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is meant to invite and inspire you to maximize the joy in
Bless the Blessings
We, as a culture, seem to be getting the hang of this gratitude thing. And not just during the weeks leading up to Thanksgiving! If you are making a more concerted effort to access gratitude, perhaps you feel similar to someone I spoke with on this topic recently. This person had made great strides at naming the myriad things to be grateful for in his life but wondered why it did not seem to do that much for him. In essence, he asked, “Why do I still feel less than joyful?” What popped out of my mouth was a surprise, even to me. I told him he had learned to count his blessings and now the work is in blessing the blessings. Ever since that conversation a couple of weeks ago, I have pondered this distinction and wondered about how one goes about blessing the blessings.
When we count our blessings we end up with either a mental or written list (or both). That list is sort of two-dimensional, if you think about what it might look like on paper. It somehow lacks energy. Well, then I started thinking about other lists. A To Do list may hold great promise but it is in the doing of things on that list where energy stirs. So perhaps action is a key to this puzzle. Even though making a gratitude list is an action, it is nowhere near as dynamic as doing something with that list. How to make the practice of gratitude more active? I got my answer via a trusty “friend” named Roget - Roget’s Thesaurus, to be more exact. I looked up the word gratitude, and saw synonyms such as thankfulness and indebtedness but I also saw the words, appreciation, recognition, and acknowledgment. How could we bless our blessings? By adding the verb, “express.” Please help me test my theory: does overt expression of appreciation, recognition or acknowledgment make your gratitude come alive? Does the joy embedded in those counted blessings become more apparent? Hope so!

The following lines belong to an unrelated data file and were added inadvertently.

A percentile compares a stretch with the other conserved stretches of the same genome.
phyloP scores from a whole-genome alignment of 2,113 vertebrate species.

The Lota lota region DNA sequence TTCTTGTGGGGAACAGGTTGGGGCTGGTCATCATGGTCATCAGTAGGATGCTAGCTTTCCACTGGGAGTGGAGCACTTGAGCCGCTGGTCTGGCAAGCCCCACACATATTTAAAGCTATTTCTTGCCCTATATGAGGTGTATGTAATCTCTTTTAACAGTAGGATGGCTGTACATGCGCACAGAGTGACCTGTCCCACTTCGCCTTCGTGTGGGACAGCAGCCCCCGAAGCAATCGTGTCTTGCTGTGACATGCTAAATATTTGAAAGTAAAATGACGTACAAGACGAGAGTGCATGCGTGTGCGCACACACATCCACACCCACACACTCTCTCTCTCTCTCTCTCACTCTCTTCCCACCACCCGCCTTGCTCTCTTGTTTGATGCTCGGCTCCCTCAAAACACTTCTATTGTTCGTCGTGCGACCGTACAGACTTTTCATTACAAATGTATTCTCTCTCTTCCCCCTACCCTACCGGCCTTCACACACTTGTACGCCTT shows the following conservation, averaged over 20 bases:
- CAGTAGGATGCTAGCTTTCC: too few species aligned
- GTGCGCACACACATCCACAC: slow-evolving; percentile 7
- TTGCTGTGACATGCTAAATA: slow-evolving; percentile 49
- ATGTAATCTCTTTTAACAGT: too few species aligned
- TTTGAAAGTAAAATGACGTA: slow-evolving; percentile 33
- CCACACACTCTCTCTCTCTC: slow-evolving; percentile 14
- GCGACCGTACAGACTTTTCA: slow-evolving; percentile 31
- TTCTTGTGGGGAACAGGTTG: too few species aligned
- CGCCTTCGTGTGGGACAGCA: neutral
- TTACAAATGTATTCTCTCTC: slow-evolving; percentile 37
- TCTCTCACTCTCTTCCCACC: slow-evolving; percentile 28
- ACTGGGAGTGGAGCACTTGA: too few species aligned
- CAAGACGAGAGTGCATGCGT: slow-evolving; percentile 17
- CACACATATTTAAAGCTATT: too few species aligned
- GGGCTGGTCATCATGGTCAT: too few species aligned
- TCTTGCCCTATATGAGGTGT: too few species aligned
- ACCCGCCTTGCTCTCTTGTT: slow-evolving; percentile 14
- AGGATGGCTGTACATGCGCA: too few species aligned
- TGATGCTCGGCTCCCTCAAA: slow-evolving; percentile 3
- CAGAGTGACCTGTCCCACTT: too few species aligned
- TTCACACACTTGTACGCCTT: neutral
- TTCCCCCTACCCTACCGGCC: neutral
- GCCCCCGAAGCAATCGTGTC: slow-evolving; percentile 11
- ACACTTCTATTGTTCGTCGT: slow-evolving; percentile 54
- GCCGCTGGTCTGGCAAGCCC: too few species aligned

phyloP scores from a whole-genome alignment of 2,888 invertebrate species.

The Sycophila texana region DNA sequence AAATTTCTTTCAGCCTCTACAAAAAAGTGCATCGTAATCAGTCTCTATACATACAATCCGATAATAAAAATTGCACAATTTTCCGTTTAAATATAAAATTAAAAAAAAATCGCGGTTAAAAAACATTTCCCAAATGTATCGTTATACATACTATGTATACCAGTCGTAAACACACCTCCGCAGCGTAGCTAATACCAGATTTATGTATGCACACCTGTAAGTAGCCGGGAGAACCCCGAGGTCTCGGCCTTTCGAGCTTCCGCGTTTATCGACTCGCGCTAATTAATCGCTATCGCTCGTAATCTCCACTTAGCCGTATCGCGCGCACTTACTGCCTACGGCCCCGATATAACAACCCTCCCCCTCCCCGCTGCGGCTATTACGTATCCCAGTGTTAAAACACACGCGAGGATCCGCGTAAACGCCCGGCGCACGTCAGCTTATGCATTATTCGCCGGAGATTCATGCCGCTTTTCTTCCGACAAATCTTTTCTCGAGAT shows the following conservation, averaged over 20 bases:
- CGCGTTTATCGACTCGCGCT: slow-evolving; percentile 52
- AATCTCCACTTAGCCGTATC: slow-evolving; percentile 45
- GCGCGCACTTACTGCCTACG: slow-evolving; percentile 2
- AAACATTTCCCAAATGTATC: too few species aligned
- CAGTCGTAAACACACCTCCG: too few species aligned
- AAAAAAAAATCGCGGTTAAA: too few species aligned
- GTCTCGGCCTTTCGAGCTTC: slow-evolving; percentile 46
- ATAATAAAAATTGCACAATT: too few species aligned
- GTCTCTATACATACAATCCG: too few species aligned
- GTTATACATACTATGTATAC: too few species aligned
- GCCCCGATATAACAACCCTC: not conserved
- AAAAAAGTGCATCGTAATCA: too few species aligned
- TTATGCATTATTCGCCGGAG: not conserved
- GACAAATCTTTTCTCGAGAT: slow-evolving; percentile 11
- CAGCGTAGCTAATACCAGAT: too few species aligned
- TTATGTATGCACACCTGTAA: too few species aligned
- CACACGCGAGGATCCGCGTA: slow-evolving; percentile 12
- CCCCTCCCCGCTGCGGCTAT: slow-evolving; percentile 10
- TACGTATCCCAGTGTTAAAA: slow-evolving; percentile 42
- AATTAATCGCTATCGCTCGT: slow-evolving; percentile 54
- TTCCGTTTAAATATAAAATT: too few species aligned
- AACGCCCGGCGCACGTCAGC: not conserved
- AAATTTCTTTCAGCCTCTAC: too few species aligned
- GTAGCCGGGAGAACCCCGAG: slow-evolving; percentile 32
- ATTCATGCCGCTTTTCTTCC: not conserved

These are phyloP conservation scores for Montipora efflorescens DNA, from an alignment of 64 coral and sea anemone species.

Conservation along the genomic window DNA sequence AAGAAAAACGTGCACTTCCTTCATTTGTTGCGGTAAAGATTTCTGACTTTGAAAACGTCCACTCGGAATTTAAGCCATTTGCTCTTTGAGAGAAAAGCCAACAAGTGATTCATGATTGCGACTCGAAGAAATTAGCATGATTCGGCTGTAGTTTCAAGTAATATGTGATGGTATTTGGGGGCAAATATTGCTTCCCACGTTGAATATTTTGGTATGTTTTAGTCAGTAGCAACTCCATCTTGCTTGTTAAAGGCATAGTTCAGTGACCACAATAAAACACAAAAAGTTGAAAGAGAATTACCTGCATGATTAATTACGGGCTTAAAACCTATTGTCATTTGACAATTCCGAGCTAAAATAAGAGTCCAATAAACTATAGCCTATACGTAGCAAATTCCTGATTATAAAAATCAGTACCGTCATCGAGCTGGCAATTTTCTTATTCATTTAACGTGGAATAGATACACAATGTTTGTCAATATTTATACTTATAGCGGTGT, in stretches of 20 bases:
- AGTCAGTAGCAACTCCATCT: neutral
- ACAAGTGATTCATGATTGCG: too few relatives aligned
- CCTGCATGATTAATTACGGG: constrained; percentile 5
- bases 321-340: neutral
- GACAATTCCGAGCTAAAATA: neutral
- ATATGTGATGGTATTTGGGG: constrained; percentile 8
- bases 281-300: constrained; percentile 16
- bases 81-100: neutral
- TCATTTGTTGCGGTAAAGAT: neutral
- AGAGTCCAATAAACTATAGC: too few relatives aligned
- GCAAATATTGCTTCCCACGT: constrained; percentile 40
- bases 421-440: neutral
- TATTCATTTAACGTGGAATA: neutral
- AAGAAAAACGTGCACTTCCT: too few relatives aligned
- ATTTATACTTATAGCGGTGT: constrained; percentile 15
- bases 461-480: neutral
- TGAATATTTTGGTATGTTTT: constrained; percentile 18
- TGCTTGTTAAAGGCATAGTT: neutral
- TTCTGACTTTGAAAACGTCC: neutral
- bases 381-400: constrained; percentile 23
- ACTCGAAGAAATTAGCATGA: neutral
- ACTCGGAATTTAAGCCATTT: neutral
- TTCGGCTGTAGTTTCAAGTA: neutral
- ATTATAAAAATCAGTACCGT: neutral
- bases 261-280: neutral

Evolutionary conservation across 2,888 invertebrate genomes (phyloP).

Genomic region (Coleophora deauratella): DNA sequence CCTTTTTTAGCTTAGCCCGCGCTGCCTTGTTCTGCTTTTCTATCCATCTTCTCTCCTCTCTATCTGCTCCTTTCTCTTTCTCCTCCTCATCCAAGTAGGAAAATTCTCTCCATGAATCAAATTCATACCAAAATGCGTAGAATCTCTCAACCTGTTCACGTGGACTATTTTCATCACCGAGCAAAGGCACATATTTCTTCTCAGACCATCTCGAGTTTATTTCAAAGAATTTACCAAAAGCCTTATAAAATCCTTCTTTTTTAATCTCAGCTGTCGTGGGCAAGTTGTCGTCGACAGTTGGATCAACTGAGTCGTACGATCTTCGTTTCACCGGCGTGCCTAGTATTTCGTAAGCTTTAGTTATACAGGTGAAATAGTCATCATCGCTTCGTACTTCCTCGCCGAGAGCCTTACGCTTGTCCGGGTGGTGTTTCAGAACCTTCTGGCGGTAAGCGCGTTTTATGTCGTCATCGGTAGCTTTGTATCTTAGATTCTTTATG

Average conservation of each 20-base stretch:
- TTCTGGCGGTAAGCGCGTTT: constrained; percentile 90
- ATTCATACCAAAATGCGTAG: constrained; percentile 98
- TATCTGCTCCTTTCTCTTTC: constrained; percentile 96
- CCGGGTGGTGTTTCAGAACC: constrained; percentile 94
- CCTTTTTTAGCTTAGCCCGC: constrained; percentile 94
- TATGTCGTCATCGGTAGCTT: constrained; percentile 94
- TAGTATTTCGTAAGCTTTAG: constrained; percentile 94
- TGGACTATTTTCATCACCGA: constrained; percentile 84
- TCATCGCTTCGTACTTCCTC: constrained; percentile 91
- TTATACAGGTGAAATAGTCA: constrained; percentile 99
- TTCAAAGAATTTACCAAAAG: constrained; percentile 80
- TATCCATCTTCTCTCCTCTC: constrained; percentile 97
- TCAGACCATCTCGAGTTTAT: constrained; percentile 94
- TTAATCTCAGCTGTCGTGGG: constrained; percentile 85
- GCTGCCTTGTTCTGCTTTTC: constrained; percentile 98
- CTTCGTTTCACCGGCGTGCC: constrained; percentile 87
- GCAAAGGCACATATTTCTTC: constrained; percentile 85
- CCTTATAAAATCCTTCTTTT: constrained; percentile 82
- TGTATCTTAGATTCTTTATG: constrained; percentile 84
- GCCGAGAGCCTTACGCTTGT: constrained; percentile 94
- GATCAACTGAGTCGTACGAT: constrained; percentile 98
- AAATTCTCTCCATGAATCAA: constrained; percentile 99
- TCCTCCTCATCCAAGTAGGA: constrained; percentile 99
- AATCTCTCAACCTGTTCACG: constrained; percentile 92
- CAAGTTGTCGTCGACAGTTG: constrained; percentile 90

“Silent gratitude isn't much use to anyone.”
~ G.B. Stern
Make it Overt
There are so many ways to express appreciation, recognition or acknowledgment. Try not to make too big a production of this because then it will become a chore, and chores may not elevate feelings of gratitude or appreciation! Simple gestures speak volumes. Try one-sentence: in an e-mail or text or spoken directly to someone. This does not have to be a specific thank-you to a specific person. Not one of you had a direct role in the fact that I am staring out the window at a blooming pink cyclamen, but I can express my appreciation about that to anyone I want. (It’s the little things!)
Break the Rules
Some of us grew up in families that bonded by complaining about what was going wrong. Or by being cynical about just about everything. If that was the soil in which you bloomed, I fully appreciate how difficult it might be to express appreciation. You might sound like a Pollyanna, by comparison to what you heard growing up, if you bless those blessings out loud. Do it anyway! Go ahead, break those rules that might play a role in reducing joy. There are many worse things than being called a Pollyanna. Choose your recipients wisely; just experiment and see what unfolds.
Your November 2014 Prompts for Joy
When I think about the hours of joy that websites such as YouTube, Wimp, and Vimeo bring, wow! I am not just appreciative but in awe.
Click here to appreciate an incredibly clever book, and an advertisement for it that just has to make you giggle. (Gratitude to Karen Smith for this gem!)
Click here for a big arigato (thank you) from Japan following the 9.0 earthquake and subsequent tsunami of 2011. (Big appreciation to Roberta Gelt for consistently sending me links to videos that become Prompts for Joy!)
All previous Prompts for Joy (PFJs) can be found at my website, unless the video url is no longer functional.
Joy-Gram for November 2014
How about expressing appreciation for yourself? Take a risk and share THAT with someone!
This painting by my Dad, Geoffrey Clark, was inspired by a post card I sent my parents from a favorite California spot: Point Reyes. Hopefully, I expressed adequate appreciation to Dad while he was still alive; I remain so proud of, and inspired by, the beauty he created with water colors, in his garden, and in beautifully wrapped gifts.
By no means
do I have joy “figured out.” Please do not assume
that I do! I write Out On a Limb as much as a meditation for
myself in the ongoing pursuit of joy, as for you. I think this
pursuit is a lifelong journey and that the full experience
of joy is, at best, episodic. May we all have more episodes!
Martha Clark Scala, MFT · 721 Colorado Ave., Suite 201, Palo Alto, CA 94303 ·